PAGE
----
• Trick to Select non-contiguous cells in a column.
    1. select the whole columns by clicking the column letter
    2. shift the active cell to the first cell (Ctrl+period)
    3. Crtl+Shift+up arrow will select a bottom-up direction, so all the cells will be selected.

    • I find I need to press Ctrl-. twice. Once to reach the last cell in the column, once more to activate the top cell instead. Then do #3. Interesting though, did not know about Ctrl-. at all. Works equivalently in rows, but still needs done twice.

    • Further experimentation got me noticing that when I click a whole column, the active cell is ALWAYS the row 1 cell in the column. Then just “END-UP ARROW” brings the bottom of my selection from row 1,048,576 up to the last used cell in the column.

      So select the whole column, then type “End-UP Arrow” to have all used cells in the column selected (all cells from row 1 down to the last row in the column with an entry).

      Since the selection stays the row 1 cell, I can expand the selection downward from that point with “Shift-DOWN Arrow” if, for example, I might wish to include one more cell and put a “SUM()” in it with “Alt-=”.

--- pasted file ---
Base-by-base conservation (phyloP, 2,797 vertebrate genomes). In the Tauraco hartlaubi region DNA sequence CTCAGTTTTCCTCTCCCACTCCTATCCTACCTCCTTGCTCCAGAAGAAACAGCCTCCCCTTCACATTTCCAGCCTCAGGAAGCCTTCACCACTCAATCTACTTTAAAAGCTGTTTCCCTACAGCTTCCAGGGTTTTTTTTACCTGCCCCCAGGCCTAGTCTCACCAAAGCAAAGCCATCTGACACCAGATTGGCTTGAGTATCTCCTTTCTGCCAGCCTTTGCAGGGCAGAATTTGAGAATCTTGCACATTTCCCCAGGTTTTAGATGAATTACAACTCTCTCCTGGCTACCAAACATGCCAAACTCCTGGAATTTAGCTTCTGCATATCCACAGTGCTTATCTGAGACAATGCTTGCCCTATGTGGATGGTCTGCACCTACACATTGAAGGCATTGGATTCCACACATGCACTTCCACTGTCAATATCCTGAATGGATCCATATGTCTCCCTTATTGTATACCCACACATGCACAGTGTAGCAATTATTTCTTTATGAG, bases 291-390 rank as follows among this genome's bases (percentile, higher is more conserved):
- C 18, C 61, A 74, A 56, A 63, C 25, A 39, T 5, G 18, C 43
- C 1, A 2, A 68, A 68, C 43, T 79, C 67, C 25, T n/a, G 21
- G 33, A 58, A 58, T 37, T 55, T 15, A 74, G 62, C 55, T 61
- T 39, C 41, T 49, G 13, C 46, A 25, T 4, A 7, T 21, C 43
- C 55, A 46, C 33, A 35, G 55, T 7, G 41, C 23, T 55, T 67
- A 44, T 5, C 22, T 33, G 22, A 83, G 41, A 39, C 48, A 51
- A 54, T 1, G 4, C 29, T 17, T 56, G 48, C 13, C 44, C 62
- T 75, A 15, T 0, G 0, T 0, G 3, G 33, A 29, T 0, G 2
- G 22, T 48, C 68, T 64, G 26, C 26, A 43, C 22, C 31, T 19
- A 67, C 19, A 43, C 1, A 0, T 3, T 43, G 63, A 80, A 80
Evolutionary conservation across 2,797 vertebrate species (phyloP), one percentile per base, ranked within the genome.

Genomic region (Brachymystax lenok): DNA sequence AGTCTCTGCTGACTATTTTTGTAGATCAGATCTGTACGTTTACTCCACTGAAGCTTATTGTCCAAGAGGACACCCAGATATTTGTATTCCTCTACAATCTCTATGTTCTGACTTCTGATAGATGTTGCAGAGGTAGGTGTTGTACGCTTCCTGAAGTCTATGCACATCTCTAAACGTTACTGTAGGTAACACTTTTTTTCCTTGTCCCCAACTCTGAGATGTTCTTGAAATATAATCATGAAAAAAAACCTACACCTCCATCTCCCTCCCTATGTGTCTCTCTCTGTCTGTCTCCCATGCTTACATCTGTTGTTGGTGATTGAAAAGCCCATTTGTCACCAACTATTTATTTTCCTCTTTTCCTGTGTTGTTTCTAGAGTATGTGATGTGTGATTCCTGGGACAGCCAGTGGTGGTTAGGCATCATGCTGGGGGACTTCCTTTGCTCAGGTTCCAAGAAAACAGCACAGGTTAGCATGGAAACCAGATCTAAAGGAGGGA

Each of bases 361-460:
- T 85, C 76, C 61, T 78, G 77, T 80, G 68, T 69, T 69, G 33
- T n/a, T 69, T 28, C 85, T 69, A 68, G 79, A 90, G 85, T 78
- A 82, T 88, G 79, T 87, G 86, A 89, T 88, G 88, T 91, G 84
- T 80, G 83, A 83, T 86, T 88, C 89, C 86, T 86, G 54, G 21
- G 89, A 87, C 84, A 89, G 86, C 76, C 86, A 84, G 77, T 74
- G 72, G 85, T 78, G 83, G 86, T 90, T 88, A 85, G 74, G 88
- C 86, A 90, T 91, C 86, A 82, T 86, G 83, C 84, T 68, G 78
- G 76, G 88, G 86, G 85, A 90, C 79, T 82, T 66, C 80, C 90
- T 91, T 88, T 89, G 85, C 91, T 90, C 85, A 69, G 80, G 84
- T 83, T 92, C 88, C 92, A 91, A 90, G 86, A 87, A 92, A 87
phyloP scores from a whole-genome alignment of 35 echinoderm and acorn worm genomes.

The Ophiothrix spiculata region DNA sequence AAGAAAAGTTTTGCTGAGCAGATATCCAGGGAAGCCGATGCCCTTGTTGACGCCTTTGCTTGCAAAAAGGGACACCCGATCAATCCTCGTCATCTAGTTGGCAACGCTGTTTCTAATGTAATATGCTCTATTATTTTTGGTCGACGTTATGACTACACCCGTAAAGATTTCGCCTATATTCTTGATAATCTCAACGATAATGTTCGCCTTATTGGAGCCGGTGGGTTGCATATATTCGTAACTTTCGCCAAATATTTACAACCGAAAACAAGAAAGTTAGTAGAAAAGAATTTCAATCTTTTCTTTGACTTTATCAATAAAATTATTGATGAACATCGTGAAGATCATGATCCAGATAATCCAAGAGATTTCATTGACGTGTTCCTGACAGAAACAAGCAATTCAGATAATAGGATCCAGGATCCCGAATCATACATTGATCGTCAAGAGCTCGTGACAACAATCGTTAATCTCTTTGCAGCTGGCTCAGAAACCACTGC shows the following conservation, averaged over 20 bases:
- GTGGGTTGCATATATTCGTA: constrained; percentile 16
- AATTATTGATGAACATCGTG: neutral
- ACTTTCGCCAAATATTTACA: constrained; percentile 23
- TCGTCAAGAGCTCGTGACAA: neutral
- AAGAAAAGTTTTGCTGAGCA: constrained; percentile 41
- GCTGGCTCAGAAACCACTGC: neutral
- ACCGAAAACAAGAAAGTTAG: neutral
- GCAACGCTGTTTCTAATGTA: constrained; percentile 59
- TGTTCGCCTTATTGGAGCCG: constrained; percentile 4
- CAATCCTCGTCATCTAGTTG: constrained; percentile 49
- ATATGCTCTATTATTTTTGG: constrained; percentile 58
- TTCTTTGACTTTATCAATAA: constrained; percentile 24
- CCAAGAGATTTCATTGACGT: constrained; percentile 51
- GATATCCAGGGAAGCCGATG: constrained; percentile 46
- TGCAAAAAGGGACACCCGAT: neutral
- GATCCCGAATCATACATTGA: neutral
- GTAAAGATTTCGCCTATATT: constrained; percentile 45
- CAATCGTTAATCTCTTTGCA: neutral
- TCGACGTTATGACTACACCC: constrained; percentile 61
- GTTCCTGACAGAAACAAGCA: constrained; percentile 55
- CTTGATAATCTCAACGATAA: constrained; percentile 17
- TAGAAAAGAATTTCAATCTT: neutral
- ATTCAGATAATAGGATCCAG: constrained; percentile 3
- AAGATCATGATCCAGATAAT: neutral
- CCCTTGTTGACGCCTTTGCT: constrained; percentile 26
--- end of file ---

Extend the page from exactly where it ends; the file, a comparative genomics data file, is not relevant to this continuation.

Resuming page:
• For #6, Alt-= works for me and Alt-Shift-= does nothing. For #7, bear in mind the “Shift-;” portion IS “:” so Ctrl-Shift-; and Ctrl-: are the same thing. But:


      carries the relationship of the shortcuts more obviously. Like pairings of Ctrl-something making a copy and Ctrl-Shift-something moving the original (file, cell, whatever). You see the relationship and can reliably apply the idea to other things that could come in pairs. I think that’s why people express them this way.

    • With further use of Alt-=, I find that if one uses it with no values in any of the cells, Excel gives “SUM()” with nothing in the “()”. Not too useful as one then has to type a range anyway. But with some value anywhere in the range, it works as advertised.

      Value though, not just content. If no numeric entry is in the range, you get the “()”. If you have letters AND numbers, it ignores the letters. It actually ignores them to the extent that any non-numeric cells that occur before the first numeric cell are cut out of the range. So if A1 has “a” and A2 has 6, using the range A1:A5 with the SUM going into A5 cuts the range it covers to A2 through A4.

      So, no using it during setups, but once you have data, sure. I guess in setups, to have the accuracy of the programming setting the range, one could put a number in the top cell, do this to the range, then delete the inserted number. Typing sooner or later leads to typos so…

  • Hi Jon!

    I love these shortcuts! Thanks for sharing!

    This might not be relevant but I am curious of the gif under #4? May I ask how did you create that?


  • Experimenting for some of the ones in the article I came across a couple things, one pretty odd: Ctrl-9